If you enjoy A Song of Ice and Fire and are interested in some of George R.R. Martin’s early writing, check out the YouTube video A Guide to George R.R. Martin’s Thousand Worlds by Preston Jacobs. The Thousand Worlds is an informal title given to Martin’s collection of twenty-four science fiction short stories. Most were written in the 1970s and 80s. This collection also includes The Hero, his first professionally published work, which appeared in Galaxy magazine in 1971.
The stories take place in a universe where humanity has settled numerous planets, thus forming the Federal Empire. The Empire was surrounded on both sides by two different alien factions. The humans went to war with both alien empires at once, dubbed The Double War. The war lasted 1000 years and essentially destroyed all three empires. The title The Thousand Worlds is a reference to the leftovers of this intergalactic melee. Afterwards, only a few planets regained their ability for spaceflight while the rest remained in the dark ages. Jacobs theorizes that Martin’s other stories, including ASOIAF could take place on the planets in this universe.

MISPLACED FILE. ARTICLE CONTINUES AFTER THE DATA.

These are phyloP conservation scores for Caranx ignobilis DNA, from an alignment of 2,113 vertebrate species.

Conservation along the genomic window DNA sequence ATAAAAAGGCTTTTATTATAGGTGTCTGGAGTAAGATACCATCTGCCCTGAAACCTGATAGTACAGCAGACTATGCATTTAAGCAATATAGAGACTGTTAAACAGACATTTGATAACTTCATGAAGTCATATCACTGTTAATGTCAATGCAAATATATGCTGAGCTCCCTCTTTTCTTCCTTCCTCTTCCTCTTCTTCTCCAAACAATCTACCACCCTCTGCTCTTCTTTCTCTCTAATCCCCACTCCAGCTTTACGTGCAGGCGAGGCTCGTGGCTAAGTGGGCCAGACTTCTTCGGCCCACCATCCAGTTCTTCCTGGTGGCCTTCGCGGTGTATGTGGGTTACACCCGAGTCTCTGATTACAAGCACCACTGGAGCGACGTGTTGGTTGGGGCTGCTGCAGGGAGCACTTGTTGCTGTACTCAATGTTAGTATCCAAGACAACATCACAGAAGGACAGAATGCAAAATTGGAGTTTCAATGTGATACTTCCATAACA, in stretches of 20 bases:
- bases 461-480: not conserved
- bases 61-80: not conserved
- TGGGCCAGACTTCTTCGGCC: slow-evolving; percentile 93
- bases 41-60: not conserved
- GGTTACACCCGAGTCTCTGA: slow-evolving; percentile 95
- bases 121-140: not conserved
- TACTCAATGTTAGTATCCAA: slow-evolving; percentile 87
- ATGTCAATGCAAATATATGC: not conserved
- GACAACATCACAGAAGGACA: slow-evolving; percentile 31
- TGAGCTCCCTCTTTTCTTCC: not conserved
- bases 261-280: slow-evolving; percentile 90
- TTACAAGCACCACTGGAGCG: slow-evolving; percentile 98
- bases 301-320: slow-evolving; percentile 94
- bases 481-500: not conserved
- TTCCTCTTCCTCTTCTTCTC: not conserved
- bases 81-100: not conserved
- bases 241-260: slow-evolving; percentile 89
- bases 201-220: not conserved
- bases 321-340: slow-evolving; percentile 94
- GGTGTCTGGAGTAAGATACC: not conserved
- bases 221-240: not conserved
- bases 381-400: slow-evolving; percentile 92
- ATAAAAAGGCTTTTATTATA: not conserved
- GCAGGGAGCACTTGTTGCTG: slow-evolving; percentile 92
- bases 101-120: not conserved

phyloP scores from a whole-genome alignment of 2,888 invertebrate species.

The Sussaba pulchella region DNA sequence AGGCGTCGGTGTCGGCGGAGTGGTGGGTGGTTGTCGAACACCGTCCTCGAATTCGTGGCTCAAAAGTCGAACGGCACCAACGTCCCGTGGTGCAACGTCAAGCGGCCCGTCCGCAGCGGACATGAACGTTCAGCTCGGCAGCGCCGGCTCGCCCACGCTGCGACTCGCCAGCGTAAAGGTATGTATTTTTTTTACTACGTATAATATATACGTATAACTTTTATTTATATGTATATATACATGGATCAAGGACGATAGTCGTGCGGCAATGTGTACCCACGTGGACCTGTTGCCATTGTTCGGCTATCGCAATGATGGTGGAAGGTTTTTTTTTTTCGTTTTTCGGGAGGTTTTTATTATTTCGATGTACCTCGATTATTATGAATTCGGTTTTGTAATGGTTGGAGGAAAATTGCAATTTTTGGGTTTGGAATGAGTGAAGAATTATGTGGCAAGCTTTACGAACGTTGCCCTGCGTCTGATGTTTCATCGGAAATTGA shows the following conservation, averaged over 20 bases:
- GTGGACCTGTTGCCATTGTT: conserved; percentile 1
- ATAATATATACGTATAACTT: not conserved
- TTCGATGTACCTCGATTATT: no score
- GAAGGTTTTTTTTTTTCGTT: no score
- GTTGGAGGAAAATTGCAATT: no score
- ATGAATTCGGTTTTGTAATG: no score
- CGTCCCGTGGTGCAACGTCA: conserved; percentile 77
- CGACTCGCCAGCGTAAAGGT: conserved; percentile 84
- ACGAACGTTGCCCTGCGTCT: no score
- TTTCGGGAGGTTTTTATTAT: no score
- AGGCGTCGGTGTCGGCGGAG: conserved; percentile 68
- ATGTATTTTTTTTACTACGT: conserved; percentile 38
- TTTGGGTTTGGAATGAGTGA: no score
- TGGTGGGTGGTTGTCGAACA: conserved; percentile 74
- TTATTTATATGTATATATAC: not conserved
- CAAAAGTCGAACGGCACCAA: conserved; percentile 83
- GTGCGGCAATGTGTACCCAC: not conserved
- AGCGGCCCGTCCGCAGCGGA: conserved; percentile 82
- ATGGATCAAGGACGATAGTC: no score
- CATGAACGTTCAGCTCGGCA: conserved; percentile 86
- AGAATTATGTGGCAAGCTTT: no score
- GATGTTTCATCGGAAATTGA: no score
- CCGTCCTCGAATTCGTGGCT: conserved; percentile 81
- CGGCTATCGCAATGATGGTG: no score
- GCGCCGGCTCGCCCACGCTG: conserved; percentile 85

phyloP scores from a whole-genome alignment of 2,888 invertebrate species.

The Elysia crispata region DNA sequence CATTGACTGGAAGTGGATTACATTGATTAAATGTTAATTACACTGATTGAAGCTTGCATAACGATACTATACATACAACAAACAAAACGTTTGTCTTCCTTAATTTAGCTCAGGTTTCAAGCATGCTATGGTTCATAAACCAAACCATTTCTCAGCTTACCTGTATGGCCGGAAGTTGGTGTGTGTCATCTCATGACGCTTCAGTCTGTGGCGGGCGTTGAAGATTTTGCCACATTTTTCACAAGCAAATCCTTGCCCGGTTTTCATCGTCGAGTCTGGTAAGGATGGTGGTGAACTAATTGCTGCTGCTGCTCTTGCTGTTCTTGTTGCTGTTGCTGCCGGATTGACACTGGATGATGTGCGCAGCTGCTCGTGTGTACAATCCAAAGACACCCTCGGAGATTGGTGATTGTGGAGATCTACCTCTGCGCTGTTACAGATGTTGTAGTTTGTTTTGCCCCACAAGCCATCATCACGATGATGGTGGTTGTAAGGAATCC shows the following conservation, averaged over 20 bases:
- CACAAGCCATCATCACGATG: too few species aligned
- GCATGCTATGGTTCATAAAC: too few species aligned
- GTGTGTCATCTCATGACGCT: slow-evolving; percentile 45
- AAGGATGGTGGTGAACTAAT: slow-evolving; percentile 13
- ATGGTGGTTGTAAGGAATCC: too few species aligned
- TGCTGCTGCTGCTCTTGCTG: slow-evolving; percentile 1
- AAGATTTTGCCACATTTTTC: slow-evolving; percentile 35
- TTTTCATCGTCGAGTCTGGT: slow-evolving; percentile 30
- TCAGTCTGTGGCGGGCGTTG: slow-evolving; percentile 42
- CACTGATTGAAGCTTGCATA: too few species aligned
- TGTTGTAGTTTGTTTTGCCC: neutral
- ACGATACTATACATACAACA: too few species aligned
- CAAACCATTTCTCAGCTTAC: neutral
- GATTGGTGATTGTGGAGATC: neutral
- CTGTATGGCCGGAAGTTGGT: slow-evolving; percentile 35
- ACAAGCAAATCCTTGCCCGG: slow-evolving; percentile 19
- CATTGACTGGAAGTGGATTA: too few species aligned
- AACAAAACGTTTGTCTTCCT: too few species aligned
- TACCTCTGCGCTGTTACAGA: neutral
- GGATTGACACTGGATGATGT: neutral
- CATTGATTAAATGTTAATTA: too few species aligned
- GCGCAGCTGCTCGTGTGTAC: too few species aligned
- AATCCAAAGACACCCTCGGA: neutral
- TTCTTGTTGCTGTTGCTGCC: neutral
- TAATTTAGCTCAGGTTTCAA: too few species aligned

Many of the stories contain themes seen throughout his other books including war, religious persecution, and civilization building. Jacobs also says that you can learn a lot about the Ice and Fire universe by reading The Thousand Worlds. A few of the obvious seeming ASOIAF references that may be borrowed from those tales include a religion that worships the Pale Child, a character who goes into hiding in The Veil, and names such as Robb, Lyanna, and Erika Stormjones.
The stories are difficult to find because many of them are out of print but Jacobs provides links to each one along with the video. Altogether, these works are about as lengthy as one A Song of Ice and Fire novel.
If you decide to check out any of The Thousand Worlds stories, Jacobs will also be posting a corresponding video for each one. If you’re looking for a story to start with you may want to choose A Song for Lya or Sandkings. They’re regarded as two of Martin’s best offerings of the series. This seems an accurate assessment because Sandkings is the only one of Martin’s books to win both the Hugo and Nebula awards for excellence in science fiction and fantasy. A Song for Lya also won a Hugo award for best novella.
Alternatively, if you’re not a huge science fiction buff check out Jacob’s extensive collection of ASOIAF focused videos. He does a great job of pulling together tons of different threads on a single topic. Some of my favorites include Littlefinger’s Mistake, The Dornish Masterplan, and Dreams of a Red Door, which suggests that Dany’s childhood memories of Braavos may not be accurate.